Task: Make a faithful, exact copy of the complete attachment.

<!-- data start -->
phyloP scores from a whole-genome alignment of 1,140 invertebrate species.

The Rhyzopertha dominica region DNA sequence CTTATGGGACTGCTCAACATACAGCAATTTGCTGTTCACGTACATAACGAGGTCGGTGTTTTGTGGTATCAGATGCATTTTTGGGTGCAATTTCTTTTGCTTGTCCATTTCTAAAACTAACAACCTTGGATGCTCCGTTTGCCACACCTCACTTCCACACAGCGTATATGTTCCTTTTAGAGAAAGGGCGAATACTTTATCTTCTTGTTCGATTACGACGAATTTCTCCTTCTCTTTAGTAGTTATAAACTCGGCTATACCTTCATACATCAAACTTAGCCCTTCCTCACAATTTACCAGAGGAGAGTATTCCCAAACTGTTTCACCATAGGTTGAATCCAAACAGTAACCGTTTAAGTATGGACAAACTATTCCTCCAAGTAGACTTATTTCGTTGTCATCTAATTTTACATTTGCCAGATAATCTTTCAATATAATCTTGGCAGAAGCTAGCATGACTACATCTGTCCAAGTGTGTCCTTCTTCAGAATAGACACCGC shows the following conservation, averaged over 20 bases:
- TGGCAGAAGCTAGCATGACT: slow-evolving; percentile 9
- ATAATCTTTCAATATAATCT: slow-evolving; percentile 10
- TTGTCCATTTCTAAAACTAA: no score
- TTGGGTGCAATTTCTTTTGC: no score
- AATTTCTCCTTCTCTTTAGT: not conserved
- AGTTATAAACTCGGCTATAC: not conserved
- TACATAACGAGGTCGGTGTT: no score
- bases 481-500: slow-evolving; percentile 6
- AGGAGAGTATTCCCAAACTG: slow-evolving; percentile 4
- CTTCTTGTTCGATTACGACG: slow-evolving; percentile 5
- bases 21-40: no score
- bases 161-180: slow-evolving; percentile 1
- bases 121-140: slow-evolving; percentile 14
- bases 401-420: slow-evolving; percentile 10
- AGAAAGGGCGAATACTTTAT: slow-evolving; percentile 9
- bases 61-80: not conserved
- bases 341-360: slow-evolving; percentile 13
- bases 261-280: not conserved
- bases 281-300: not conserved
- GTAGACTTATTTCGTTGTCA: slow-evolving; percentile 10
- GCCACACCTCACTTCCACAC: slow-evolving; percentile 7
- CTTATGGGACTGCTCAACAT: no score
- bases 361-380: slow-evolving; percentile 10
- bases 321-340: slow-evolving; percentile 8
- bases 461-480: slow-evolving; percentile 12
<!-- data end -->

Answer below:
phyloP scores from a whole-genome alignment of 1,140 invertebrate species.

The Rhyzopertha dominica region DNA sequence CTTATGGGACTGCTCAACATACAGCAATTTGCTGTTCACGTACATAACGAGGTCGGTGTTTTGTGGTATCAGATGCATTTTTGGGTGCAATTTCTTTTGCTTGTCCATTTCTAAAACTAACAACCTTGGATGCTCCGTTTGCCACACCTCACTTCCACACAGCGTATATGTTCCTTTTAGAGAAAGGGCGAATACTTTATCTTCTTGTTCGATTACGACGAATTTCTCCTTCTCTTTAGTAGTTATAAACTCGGCTATACCTTCATACATCAAACTTAGCCCTTCCTCACAATTTACCAGAGGAGAGTATTCCCAAACTGTTTCACCATAGGTTGAATCCAAACAGTAACCGTTTAAGTATGGACAAACTATTCCTCCAAGTAGACTTATTTCGTTGTCATCTAATTTTACATTTGCCAGATAATCTTTCAATATAATCTTGGCAGAAGCTAGCATGACTACATCTGTCCAAGTGTGTCCTTCTTCAGAATAGACACCGC shows the following conservation, averaged over 20 bases:
- TGGCAGAAGCTAGCATGACT: slow-evolving; percentile 9
- ATAATCTTTCAATATAATCT: slow-evolving; percentile 10
- TTGTCCATTTCTAAAACTAA: no score
- TTGGGTGCAATTTCTTTTGC: no score
- AATTTCTCCTTCTCTTTAGT: not conserved
- AGTTATAAACTCGGCTATAC: not conserved
- TACATAACGAGGTCGGTGTT: no score
- bases 481-500: slow-evolving; percentile 6
- AGGAGAGTATTCCCAAACTG: slow-evolving; percentile 4
- CTTCTTGTTCGATTACGACG: slow-evolving; percentile 5
- bases 21-40: no score
- bases 161-180: slow-evolving; percentile 1
- bases 121-140: slow-evolving; percentile 14
- bases 401-420: slow-evolving; percentile 10
- AGAAAGGGCGAATACTTTAT: slow-evolving; percentile 9
- bases 61-80: not conserved
- bases 341-360: slow-evolving; percentile 13
- bases 261-280: not conserved
- bases 281-300: not conserved
- GTAGACTTATTTCGTTGTCA: slow-evolving; percentile 10
- GCCACACCTCACTTCCACAC: slow-evolving; percentile 7
- CTTATGGGACTGCTCAACAT: no score
- bases 361-380: slow-evolving; percentile 10
- bases 321-340: slow-evolving; percentile 8
- bases 461-480: slow-evolving; percentile 12